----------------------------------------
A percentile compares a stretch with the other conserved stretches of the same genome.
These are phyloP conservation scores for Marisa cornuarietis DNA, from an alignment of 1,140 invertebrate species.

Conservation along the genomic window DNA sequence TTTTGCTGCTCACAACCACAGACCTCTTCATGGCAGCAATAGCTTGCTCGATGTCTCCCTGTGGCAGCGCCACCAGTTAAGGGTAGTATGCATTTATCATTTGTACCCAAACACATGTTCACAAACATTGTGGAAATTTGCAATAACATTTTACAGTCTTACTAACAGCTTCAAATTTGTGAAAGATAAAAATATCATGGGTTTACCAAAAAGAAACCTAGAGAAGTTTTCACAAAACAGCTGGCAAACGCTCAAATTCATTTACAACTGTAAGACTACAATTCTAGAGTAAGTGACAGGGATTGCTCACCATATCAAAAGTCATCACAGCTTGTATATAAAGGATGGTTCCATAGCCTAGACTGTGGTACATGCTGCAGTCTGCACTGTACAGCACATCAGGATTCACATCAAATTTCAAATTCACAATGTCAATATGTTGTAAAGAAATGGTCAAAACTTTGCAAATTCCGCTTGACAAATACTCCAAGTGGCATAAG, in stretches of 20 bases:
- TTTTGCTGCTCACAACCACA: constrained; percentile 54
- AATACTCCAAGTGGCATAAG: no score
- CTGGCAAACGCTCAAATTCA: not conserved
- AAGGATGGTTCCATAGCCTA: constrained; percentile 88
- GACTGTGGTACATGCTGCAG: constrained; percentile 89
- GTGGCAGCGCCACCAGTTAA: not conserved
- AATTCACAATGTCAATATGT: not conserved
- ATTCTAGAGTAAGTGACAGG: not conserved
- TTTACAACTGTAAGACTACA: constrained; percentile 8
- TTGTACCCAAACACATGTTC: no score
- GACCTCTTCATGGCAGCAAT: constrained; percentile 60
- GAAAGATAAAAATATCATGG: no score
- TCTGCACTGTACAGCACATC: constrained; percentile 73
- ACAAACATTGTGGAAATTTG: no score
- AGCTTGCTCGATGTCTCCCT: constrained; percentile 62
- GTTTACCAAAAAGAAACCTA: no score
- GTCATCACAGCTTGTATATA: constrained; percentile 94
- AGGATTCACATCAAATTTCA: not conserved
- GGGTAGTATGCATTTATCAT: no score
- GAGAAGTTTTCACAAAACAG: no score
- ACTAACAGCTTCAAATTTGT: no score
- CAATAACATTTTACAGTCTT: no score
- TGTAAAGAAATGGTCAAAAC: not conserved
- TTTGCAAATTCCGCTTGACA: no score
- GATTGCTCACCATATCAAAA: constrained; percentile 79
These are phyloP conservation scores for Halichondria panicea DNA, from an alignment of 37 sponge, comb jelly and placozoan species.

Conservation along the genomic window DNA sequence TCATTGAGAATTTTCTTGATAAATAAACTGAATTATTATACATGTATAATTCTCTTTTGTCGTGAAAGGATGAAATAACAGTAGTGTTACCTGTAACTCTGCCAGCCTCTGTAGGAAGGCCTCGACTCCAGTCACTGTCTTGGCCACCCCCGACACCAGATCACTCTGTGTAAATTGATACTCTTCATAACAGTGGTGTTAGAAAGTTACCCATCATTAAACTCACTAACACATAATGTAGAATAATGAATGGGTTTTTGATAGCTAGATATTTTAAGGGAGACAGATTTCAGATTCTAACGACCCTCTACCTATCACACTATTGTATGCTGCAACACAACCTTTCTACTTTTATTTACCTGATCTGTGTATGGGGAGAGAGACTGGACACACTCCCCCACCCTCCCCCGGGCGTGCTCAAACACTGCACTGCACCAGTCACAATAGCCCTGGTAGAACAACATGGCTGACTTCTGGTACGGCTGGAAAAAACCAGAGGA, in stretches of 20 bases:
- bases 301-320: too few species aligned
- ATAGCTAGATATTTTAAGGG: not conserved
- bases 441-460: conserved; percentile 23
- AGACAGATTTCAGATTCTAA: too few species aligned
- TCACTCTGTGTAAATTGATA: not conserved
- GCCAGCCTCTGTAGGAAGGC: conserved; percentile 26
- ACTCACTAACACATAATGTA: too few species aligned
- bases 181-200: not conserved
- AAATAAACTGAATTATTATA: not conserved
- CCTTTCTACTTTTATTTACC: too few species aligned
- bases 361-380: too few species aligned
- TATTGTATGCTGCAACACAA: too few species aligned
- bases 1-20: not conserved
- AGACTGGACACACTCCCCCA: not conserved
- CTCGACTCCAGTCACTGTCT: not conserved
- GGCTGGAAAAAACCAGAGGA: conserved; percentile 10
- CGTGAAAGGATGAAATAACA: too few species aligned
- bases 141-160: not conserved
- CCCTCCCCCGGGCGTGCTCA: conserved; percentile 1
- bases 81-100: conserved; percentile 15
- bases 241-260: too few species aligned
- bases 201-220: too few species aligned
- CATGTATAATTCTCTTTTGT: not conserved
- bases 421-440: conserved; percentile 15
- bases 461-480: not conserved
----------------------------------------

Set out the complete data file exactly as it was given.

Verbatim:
A percentile compares a stretch with the other conserved stretches of the same genome.
These are phyloP conservation scores for Marisa cornuarietis DNA, from an alignment of 1,140 invertebrate species.

Conservation along the genomic window DNA sequence TTTTGCTGCTCACAACCACAGACCTCTTCATGGCAGCAATAGCTTGCTCGATGTCTCCCTGTGGCAGCGCCACCAGTTAAGGGTAGTATGCATTTATCATTTGTACCCAAACACATGTTCACAAACATTGTGGAAATTTGCAATAACATTTTACAGTCTTACTAACAGCTTCAAATTTGTGAAAGATAAAAATATCATGGGTTTACCAAAAAGAAACCTAGAGAAGTTTTCACAAAACAGCTGGCAAACGCTCAAATTCATTTACAACTGTAAGACTACAATTCTAGAGTAAGTGACAGGGATTGCTCACCATATCAAAAGTCATCACAGCTTGTATATAAAGGATGGTTCCATAGCCTAGACTGTGGTACATGCTGCAGTCTGCACTGTACAGCACATCAGGATTCACATCAAATTTCAAATTCACAATGTCAATATGTTGTAAAGAAATGGTCAAAACTTTGCAAATTCCGCTTGACAAATACTCCAAGTGGCATAAG, in stretches of 20 bases:
- TTTTGCTGCTCACAACCACA: constrained; percentile 54
- AATACTCCAAGTGGCATAAG: no score
- CTGGCAAACGCTCAAATTCA: not conserved
- AAGGATGGTTCCATAGCCTA: constrained; percentile 88
- GACTGTGGTACATGCTGCAG: constrained; percentile 89
- GTGGCAGCGCCACCAGTTAA: not conserved
- AATTCACAATGTCAATATGT: not conserved
- ATTCTAGAGTAAGTGACAGG: not conserved
- TTTACAACTGTAAGACTACA: constrained; percentile 8
- TTGTACCCAAACACATGTTC: no score
- GACCTCTTCATGGCAGCAAT: constrained; percentile 60
- GAAAGATAAAAATATCATGG: no score
- TCTGCACTGTACAGCACATC: constrained; percentile 73
- ACAAACATTGTGGAAATTTG: no score
- AGCTTGCTCGATGTCTCCCT: constrained; percentile 62
- GTTTACCAAAAAGAAACCTA: no score
- GTCATCACAGCTTGTATATA: constrained; percentile 94
- AGGATTCACATCAAATTTCA: not conserved
- GGGTAGTATGCATTTATCAT: no score
- GAGAAGTTTTCACAAAACAG: no score
- ACTAACAGCTTCAAATTTGT: no score
- CAATAACATTTTACAGTCTT: no score
- TGTAAAGAAATGGTCAAAAC: not conserved
- TTTGCAAATTCCGCTTGACA: no score
- GATTGCTCACCATATCAAAA: constrained; percentile 79
These are phyloP conservation scores for Halichondria panicea DNA, from an alignment of 37 sponge, comb jelly and placozoan species.

Conservation along the genomic window DNA sequence TCATTGAGAATTTTCTTGATAAATAAACTGAATTATTATACATGTATAATTCTCTTTTGTCGTGAAAGGATGAAATAACAGTAGTGTTACCTGTAACTCTGCCAGCCTCTGTAGGAAGGCCTCGACTCCAGTCACTGTCTTGGCCACCCCCGACACCAGATCACTCTGTGTAAATTGATACTCTTCATAACAGTGGTGTTAGAAAGTTACCCATCATTAAACTCACTAACACATAATGTAGAATAATGAATGGGTTTTTGATAGCTAGATATTTTAAGGGAGACAGATTTCAGATTCTAACGACCCTCTACCTATCACACTATTGTATGCTGCAACACAACCTTTCTACTTTTATTTACCTGATCTGTGTATGGGGAGAGAGACTGGACACACTCCCCCACCCTCCCCCGGGCGTGCTCAAACACTGCACTGCACCAGTCACAATAGCCCTGGTAGAACAACATGGCTGACTTCTGGTACGGCTGGAAAAAACCAGAGGA, in stretches of 20 bases:
- bases 301-320: too few species aligned
- ATAGCTAGATATTTTAAGGG: not conserved
- bases 441-460: conserved; percentile 23
- AGACAGATTTCAGATTCTAA: too few species aligned
- TCACTCTGTGTAAATTGATA: not conserved
- GCCAGCCTCTGTAGGAAGGC: conserved; percentile 26
- ACTCACTAACACATAATGTA: too few species aligned
- bases 181-200: not conserved
- AAATAAACTGAATTATTATA: not conserved
- CCTTTCTACTTTTATTTACC: too few species aligned
- bases 361-380: too few species aligned
- TATTGTATGCTGCAACACAA: too few species aligned
- bases 1-20: not conserved
- AGACTGGACACACTCCCCCA: not conserved
- CTCGACTCCAGTCACTGTCT: not conserved
- GGCTGGAAAAAACCAGAGGA: conserved; percentile 10
- CGTGAAAGGATGAAATAACA: too few species aligned
- bases 141-160: not conserved
- CCCTCCCCCGGGCGTGCTCA: conserved; percentile 1
- bases 81-100: conserved; percentile 15
- bases 241-260: too few species aligned
- bases 201-220: too few species aligned
- CATGTATAATTCTCTTTTGT: not conserved
- bases 421-440: conserved; percentile 15
- bases 461-480: not conserved